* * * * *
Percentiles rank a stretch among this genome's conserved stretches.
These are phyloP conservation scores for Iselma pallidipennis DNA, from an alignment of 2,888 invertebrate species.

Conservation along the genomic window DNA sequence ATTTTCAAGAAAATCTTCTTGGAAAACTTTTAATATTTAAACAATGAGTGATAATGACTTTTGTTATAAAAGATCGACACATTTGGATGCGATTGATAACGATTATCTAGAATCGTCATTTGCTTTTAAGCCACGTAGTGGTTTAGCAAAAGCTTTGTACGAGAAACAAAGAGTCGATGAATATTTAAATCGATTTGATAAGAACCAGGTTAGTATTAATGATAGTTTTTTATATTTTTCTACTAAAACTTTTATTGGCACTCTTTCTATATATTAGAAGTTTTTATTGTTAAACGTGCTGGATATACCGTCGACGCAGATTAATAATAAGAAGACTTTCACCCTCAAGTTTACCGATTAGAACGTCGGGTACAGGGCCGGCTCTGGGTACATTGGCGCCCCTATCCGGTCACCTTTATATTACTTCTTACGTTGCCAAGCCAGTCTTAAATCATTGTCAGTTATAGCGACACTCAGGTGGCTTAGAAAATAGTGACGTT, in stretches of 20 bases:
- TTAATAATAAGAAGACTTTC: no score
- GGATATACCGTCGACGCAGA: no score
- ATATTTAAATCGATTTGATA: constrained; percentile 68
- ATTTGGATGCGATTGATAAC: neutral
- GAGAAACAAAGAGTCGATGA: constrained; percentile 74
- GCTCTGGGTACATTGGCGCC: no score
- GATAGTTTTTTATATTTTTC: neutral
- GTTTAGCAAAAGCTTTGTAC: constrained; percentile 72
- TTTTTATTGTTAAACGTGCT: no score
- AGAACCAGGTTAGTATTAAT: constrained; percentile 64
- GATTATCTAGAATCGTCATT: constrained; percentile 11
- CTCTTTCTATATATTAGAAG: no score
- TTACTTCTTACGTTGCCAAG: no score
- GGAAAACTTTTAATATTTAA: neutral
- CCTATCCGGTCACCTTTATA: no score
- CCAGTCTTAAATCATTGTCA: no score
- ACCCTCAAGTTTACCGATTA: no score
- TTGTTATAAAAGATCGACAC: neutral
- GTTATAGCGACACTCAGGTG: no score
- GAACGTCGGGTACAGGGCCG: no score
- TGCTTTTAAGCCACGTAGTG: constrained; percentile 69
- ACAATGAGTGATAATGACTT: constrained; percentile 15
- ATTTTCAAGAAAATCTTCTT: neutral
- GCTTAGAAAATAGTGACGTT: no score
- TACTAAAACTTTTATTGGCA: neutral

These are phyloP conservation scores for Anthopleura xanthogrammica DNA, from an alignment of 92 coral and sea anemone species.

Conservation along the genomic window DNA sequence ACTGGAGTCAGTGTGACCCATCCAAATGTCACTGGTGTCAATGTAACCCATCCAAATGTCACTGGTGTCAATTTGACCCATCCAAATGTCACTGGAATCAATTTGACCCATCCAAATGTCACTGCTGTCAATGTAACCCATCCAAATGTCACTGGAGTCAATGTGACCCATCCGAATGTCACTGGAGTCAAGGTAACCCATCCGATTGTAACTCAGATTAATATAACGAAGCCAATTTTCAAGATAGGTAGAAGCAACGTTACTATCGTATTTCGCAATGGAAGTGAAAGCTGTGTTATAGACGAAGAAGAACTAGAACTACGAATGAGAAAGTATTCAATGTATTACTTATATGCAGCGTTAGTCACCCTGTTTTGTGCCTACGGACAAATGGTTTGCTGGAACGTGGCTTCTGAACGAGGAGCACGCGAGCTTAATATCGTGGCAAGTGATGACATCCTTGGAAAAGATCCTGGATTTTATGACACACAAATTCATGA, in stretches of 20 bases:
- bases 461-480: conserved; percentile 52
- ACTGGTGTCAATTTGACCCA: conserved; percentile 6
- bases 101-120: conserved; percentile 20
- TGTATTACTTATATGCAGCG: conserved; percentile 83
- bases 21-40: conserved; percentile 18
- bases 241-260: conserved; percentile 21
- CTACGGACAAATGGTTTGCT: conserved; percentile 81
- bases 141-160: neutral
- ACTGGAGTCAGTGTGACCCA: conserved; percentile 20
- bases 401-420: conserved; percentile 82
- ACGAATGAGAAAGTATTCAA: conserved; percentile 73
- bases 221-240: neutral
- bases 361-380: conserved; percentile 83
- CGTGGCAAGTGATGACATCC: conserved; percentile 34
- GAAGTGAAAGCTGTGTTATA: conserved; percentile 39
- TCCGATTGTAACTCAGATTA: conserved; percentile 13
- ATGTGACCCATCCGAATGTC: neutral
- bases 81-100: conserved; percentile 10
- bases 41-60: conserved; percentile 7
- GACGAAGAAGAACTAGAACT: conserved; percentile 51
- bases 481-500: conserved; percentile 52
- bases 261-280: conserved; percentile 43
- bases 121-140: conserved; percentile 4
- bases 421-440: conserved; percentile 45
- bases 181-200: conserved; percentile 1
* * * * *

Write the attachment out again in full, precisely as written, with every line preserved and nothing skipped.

Percentiles rank a stretch among this genome's conserved stretches.
These are phyloP conservation scores for Iselma pallidipennis DNA, from an alignment of 2,888 invertebrate species.

Conservation along the genomic window DNA sequence ATTTTCAAGAAAATCTTCTTGGAAAACTTTTAATATTTAAACAATGAGTGATAATGACTTTTGTTATAAAAGATCGACACATTTGGATGCGATTGATAACGATTATCTAGAATCGTCATTTGCTTTTAAGCCACGTAGTGGTTTAGCAAAAGCTTTGTACGAGAAACAAAGAGTCGATGAATATTTAAATCGATTTGATAAGAACCAGGTTAGTATTAATGATAGTTTTTTATATTTTTCTACTAAAACTTTTATTGGCACTCTTTCTATATATTAGAAGTTTTTATTGTTAAACGTGCTGGATATACCGTCGACGCAGATTAATAATAAGAAGACTTTCACCCTCAAGTTTACCGATTAGAACGTCGGGTACAGGGCCGGCTCTGGGTACATTGGCGCCCCTATCCGGTCACCTTTATATTACTTCTTACGTTGCCAAGCCAGTCTTAAATCATTGTCAGTTATAGCGACACTCAGGTGGCTTAGAAAATAGTGACGTT, in stretches of 20 bases:
- TTAATAATAAGAAGACTTTC: no score
- GGATATACCGTCGACGCAGA: no score
- ATATTTAAATCGATTTGATA: constrained; percentile 68
- ATTTGGATGCGATTGATAAC: neutral
- GAGAAACAAAGAGTCGATGA: constrained; percentile 74
- GCTCTGGGTACATTGGCGCC: no score
- GATAGTTTTTTATATTTTTC: neutral
- GTTTAGCAAAAGCTTTGTAC: constrained; percentile 72
- TTTTTATTGTTAAACGTGCT: no score
- AGAACCAGGTTAGTATTAAT: constrained; percentile 64
- GATTATCTAGAATCGTCATT: constrained; percentile 11
- CTCTTTCTATATATTAGAAG: no score
- TTACTTCTTACGTTGCCAAG: no score
- GGAAAACTTTTAATATTTAA: neutral
- CCTATCCGGTCACCTTTATA: no score
- CCAGTCTTAAATCATTGTCA: no score
- ACCCTCAAGTTTACCGATTA: no score
- TTGTTATAAAAGATCGACAC: neutral
- GTTATAGCGACACTCAGGTG: no score
- GAACGTCGGGTACAGGGCCG: no score
- TGCTTTTAAGCCACGTAGTG: constrained; percentile 69
- ACAATGAGTGATAATGACTT: constrained; percentile 15
- ATTTTCAAGAAAATCTTCTT: neutral
- GCTTAGAAAATAGTGACGTT: no score
- TACTAAAACTTTTATTGGCA: neutral

These are phyloP conservation scores for Anthopleura xanthogrammica DNA, from an alignment of 92 coral and sea anemone species.

Conservation along the genomic window DNA sequence ACTGGAGTCAGTGTGACCCATCCAAATGTCACTGGTGTCAATGTAACCCATCCAAATGTCACTGGTGTCAATTTGACCCATCCAAATGTCACTGGAATCAATTTGACCCATCCAAATGTCACTGCTGTCAATGTAACCCATCCAAATGTCACTGGAGTCAATGTGACCCATCCGAATGTCACTGGAGTCAAGGTAACCCATCCGATTGTAACTCAGATTAATATAACGAAGCCAATTTTCAAGATAGGTAGAAGCAACGTTACTATCGTATTTCGCAATGGAAGTGAAAGCTGTGTTATAGACGAAGAAGAACTAGAACTACGAATGAGAAAGTATTCAATGTATTACTTATATGCAGCGTTAGTCACCCTGTTTTGTGCCTACGGACAAATGGTTTGCTGGAACGTGGCTTCTGAACGAGGAGCACGCGAGCTTAATATCGTGGCAAGTGATGACATCCTTGGAAAAGATCCTGGATTTTATGACACACAAATTCATGA, in stretches of 20 bases:
- bases 461-480: conserved; percentile 52
- ACTGGTGTCAATTTGACCCA: conserved; percentile 6
- bases 101-120: conserved; percentile 20
- TGTATTACTTATATGCAGCG: conserved; percentile 83
- bases 21-40: conserved; percentile 18
- bases 241-260: conserved; percentile 21
- CTACGGACAAATGGTTTGCT: conserved; percentile 81
- bases 141-160: neutral
- ACTGGAGTCAGTGTGACCCA: conserved; percentile 20
- bases 401-420: conserved; percentile 82
- ACGAATGAGAAAGTATTCAA: conserved; percentile 73
- bases 221-240: neutral
- bases 361-380: conserved; percentile 83
- CGTGGCAAGTGATGACATCC: conserved; percentile 34
- GAAGTGAAAGCTGTGTTATA: conserved; percentile 39
- TCCGATTGTAACTCAGATTA: conserved; percentile 13
- ATGTGACCCATCCGAATGTC: neutral
- bases 81-100: conserved; percentile 10
- bases 41-60: conserved; percentile 7
- GACGAAGAAGAACTAGAACT: conserved; percentile 51
- bases 481-500: conserved; percentile 52
- bases 261-280: conserved; percentile 43
- bases 121-140: conserved; percentile 4
- bases 421-440: conserved; percentile 45
- bases 181-200: conserved; percentile 1